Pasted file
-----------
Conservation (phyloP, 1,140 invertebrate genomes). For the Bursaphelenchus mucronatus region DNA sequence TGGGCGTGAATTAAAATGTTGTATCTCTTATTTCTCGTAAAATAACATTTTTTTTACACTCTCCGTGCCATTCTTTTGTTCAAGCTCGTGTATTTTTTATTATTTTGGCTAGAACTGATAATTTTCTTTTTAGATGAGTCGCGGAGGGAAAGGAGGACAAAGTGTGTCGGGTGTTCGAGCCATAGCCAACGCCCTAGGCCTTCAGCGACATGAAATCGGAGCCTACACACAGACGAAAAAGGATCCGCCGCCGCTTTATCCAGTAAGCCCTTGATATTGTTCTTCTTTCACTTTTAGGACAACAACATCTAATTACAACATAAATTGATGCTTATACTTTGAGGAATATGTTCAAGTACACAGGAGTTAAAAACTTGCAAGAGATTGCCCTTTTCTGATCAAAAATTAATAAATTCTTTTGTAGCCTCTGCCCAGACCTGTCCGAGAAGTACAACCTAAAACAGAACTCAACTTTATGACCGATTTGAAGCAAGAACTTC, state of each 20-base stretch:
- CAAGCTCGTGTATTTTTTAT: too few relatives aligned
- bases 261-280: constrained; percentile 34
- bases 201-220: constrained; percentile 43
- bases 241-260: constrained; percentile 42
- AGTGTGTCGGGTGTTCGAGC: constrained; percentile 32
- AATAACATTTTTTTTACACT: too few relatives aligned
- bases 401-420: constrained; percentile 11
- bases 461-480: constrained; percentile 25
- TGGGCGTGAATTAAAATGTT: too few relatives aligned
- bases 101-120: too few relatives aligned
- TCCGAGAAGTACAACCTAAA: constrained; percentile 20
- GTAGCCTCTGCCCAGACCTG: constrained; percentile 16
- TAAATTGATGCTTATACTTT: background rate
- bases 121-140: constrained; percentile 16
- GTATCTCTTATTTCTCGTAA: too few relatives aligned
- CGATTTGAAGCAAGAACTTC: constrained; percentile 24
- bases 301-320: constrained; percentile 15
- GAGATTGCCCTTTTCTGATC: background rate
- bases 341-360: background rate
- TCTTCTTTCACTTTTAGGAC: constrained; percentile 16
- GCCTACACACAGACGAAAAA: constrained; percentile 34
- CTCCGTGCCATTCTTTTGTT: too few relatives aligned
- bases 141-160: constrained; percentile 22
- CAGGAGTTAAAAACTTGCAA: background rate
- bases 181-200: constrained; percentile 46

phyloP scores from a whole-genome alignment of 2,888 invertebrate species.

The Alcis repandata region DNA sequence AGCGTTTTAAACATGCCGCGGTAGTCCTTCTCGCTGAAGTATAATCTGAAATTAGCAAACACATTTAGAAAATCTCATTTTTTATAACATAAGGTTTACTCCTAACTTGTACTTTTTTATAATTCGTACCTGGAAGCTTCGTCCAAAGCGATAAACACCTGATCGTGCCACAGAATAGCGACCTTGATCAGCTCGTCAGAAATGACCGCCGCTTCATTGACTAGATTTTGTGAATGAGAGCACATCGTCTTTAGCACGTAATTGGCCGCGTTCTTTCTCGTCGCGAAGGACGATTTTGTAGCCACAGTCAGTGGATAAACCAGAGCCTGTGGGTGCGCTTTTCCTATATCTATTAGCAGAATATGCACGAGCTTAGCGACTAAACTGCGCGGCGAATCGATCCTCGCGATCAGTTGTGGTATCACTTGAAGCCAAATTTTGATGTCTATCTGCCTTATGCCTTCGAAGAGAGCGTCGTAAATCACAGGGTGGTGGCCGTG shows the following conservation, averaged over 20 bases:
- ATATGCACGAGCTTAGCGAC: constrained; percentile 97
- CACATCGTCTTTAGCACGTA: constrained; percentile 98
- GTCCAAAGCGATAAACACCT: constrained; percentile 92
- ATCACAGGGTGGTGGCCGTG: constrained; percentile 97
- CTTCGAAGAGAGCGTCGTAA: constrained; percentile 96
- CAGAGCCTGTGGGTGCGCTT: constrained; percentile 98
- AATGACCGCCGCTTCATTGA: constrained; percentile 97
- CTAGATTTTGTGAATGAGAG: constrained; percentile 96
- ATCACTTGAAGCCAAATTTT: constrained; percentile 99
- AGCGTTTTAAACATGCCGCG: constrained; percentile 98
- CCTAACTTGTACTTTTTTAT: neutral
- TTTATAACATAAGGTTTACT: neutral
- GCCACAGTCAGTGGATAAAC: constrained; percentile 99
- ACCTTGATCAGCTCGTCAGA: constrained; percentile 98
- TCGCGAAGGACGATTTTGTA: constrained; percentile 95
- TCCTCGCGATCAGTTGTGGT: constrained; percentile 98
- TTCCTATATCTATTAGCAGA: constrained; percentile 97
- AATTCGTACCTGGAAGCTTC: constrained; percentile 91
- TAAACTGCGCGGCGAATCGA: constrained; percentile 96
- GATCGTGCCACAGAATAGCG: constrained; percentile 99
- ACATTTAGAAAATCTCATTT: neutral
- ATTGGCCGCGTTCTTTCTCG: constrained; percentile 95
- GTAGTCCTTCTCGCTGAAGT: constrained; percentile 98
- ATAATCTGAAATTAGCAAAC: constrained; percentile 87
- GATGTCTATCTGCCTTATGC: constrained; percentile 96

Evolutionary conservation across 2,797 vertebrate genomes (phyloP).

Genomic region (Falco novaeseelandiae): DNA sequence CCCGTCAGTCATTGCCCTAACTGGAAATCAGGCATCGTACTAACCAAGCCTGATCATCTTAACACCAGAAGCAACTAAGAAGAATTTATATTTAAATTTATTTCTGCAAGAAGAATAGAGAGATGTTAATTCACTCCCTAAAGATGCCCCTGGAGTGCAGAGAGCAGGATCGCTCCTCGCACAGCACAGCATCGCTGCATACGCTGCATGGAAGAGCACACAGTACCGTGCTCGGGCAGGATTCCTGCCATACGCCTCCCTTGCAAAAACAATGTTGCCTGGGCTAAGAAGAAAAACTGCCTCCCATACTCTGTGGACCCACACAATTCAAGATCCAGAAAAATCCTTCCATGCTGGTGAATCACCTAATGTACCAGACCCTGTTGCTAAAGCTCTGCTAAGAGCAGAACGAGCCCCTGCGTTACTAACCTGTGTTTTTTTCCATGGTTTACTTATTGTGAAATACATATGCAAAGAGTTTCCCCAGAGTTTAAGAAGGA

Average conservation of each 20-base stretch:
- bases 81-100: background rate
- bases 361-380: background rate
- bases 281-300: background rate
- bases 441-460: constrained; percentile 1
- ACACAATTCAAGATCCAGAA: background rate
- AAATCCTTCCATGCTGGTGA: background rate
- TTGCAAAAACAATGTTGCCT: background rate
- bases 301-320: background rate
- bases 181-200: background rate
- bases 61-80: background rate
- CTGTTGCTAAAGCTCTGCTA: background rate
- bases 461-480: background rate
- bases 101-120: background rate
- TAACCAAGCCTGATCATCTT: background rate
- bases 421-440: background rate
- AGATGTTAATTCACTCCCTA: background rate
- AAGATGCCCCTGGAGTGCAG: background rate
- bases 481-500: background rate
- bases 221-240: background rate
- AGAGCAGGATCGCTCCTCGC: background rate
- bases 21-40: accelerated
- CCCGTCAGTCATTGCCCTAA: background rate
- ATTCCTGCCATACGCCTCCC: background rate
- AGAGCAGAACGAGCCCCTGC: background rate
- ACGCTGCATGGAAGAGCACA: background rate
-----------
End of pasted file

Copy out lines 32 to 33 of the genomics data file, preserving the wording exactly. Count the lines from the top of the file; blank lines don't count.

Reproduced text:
- ATCACAGGGTGGTGGCCGTG: constrained; percentile 97
- CTTCGAAGAGAGCGTCGTAA: constrained; percentile 96